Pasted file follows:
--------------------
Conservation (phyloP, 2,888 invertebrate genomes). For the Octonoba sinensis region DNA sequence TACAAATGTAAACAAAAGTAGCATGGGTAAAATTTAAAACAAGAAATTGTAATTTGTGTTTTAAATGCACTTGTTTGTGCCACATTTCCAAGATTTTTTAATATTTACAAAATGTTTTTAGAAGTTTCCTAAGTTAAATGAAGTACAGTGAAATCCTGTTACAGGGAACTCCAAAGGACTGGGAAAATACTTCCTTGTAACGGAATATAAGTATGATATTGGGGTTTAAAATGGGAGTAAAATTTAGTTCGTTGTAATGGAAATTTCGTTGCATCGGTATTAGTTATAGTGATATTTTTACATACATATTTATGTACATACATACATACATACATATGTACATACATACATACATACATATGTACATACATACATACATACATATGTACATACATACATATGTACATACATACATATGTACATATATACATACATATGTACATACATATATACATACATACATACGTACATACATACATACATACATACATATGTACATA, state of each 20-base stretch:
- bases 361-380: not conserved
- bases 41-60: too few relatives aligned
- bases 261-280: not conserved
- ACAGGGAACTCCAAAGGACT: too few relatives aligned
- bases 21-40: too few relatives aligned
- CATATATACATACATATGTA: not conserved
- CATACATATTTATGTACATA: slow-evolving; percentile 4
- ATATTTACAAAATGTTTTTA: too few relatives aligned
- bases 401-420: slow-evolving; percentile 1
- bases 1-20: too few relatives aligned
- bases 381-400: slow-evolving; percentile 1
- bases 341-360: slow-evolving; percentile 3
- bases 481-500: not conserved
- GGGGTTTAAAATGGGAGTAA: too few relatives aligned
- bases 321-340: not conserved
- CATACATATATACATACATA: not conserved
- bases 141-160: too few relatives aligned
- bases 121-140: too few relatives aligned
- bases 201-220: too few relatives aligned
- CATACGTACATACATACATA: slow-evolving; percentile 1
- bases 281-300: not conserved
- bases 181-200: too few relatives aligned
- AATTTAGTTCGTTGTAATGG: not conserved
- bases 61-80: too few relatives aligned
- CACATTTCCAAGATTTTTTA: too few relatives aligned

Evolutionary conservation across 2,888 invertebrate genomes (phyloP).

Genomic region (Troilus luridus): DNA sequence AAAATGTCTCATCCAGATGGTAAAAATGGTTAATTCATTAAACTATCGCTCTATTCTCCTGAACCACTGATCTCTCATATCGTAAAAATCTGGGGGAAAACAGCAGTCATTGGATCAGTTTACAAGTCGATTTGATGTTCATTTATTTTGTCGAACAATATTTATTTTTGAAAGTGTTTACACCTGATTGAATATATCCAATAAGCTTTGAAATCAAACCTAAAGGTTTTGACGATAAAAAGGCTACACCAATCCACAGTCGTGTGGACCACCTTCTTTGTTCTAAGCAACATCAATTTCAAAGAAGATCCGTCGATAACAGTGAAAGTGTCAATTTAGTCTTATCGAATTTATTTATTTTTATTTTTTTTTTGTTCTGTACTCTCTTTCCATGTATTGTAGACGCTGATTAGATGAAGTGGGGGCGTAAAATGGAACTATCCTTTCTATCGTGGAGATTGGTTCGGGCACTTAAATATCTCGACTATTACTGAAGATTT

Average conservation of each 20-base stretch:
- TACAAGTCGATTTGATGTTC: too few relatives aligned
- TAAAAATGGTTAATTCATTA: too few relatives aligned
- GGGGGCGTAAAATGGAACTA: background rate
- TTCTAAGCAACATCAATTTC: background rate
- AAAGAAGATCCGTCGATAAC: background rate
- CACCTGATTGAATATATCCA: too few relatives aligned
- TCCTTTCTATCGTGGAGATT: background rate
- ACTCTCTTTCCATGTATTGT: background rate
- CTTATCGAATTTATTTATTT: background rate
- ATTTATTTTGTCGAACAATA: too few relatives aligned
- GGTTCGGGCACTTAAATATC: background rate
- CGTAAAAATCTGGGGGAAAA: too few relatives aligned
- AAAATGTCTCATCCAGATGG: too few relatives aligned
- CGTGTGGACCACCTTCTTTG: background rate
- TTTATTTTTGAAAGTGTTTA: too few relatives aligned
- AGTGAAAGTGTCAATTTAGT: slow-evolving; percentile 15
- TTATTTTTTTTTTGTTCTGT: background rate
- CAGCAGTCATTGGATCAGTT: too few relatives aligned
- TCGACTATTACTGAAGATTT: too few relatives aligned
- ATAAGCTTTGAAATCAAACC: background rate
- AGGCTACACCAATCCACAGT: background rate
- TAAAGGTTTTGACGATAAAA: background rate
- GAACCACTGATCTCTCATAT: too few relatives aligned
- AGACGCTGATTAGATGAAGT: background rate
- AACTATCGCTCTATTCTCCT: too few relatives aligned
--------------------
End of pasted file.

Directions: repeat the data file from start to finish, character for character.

Conservation (phyloP, 2,888 invertebrate genomes). For the Octonoba sinensis region DNA sequence TACAAATGTAAACAAAAGTAGCATGGGTAAAATTTAAAACAAGAAATTGTAATTTGTGTTTTAAATGCACTTGTTTGTGCCACATTTCCAAGATTTTTTAATATTTACAAAATGTTTTTAGAAGTTTCCTAAGTTAAATGAAGTACAGTGAAATCCTGTTACAGGGAACTCCAAAGGACTGGGAAAATACTTCCTTGTAACGGAATATAAGTATGATATTGGGGTTTAAAATGGGAGTAAAATTTAGTTCGTTGTAATGGAAATTTCGTTGCATCGGTATTAGTTATAGTGATATTTTTACATACATATTTATGTACATACATACATACATACATATGTACATACATACATACATACATATGTACATACATACATACATACATATGTACATACATACATATGTACATACATACATATGTACATATATACATACATATGTACATACATATATACATACATACATACGTACATACATACATACATACATACATATGTACATA, state of each 20-base stretch:
- bases 361-380: not conserved
- bases 41-60: too few relatives aligned
- bases 261-280: not conserved
- ACAGGGAACTCCAAAGGACT: too few relatives aligned
- bases 21-40: too few relatives aligned
- CATATATACATACATATGTA: not conserved
- CATACATATTTATGTACATA: slow-evolving; percentile 4
- ATATTTACAAAATGTTTTTA: too few relatives aligned
- bases 401-420: slow-evolving; percentile 1
- bases 1-20: too few relatives aligned
- bases 381-400: slow-evolving; percentile 1
- bases 341-360: slow-evolving; percentile 3
- bases 481-500: not conserved
- GGGGTTTAAAATGGGAGTAA: too few relatives aligned
- bases 321-340: not conserved
- CATACATATATACATACATA: not conserved
- bases 141-160: too few relatives aligned
- bases 121-140: too few relatives aligned
- bases 201-220: too few relatives aligned
- CATACGTACATACATACATA: slow-evolving; percentile 1
- bases 281-300: not conserved
- bases 181-200: too few relatives aligned
- AATTTAGTTCGTTGTAATGG: not conserved
- bases 61-80: too few relatives aligned
- CACATTTCCAAGATTTTTTA: too few relatives aligned

Evolutionary conservation across 2,888 invertebrate genomes (phyloP).

Genomic region (Troilus luridus): DNA sequence AAAATGTCTCATCCAGATGGTAAAAATGGTTAATTCATTAAACTATCGCTCTATTCTCCTGAACCACTGATCTCTCATATCGTAAAAATCTGGGGGAAAACAGCAGTCATTGGATCAGTTTACAAGTCGATTTGATGTTCATTTATTTTGTCGAACAATATTTATTTTTGAAAGTGTTTACACCTGATTGAATATATCCAATAAGCTTTGAAATCAAACCTAAAGGTTTTGACGATAAAAAGGCTACACCAATCCACAGTCGTGTGGACCACCTTCTTTGTTCTAAGCAACATCAATTTCAAAGAAGATCCGTCGATAACAGTGAAAGTGTCAATTTAGTCTTATCGAATTTATTTATTTTTATTTTTTTTTTGTTCTGTACTCTCTTTCCATGTATTGTAGACGCTGATTAGATGAAGTGGGGGCGTAAAATGGAACTATCCTTTCTATCGTGGAGATTGGTTCGGGCACTTAAATATCTCGACTATTACTGAAGATTT

Average conservation of each 20-base stretch:
- TACAAGTCGATTTGATGTTC: too few relatives aligned
- TAAAAATGGTTAATTCATTA: too few relatives aligned
- GGGGGCGTAAAATGGAACTA: background rate
- TTCTAAGCAACATCAATTTC: background rate
- AAAGAAGATCCGTCGATAAC: background rate
- CACCTGATTGAATATATCCA: too few relatives aligned
- TCCTTTCTATCGTGGAGATT: background rate
- ACTCTCTTTCCATGTATTGT: background rate
- CTTATCGAATTTATTTATTT: background rate
- ATTTATTTTGTCGAACAATA: too few relatives aligned
- GGTTCGGGCACTTAAATATC: background rate
- CGTAAAAATCTGGGGGAAAA: too few relatives aligned
- AAAATGTCTCATCCAGATGG: too few relatives aligned
- CGTGTGGACCACCTTCTTTG: background rate
- TTTATTTTTGAAAGTGTTTA: too few relatives aligned
- AGTGAAAGTGTCAATTTAGT: slow-evolving; percentile 15
- TTATTTTTTTTTTGTTCTGT: background rate
- CAGCAGTCATTGGATCAGTT: too few relatives aligned
- TCGACTATTACTGAAGATTT: too few relatives aligned
- ATAAGCTTTGAAATCAAACC: background rate
- AGGCTACACCAATCCACAGT: background rate
- TAAAGGTTTTGACGATAAAA: background rate
- GAACCACTGATCTCTCATAT: too few relatives aligned
- AGACGCTGATTAGATGAAGT: background rate
- AACTATCGCTCTATTCTCCT: too few relatives aligned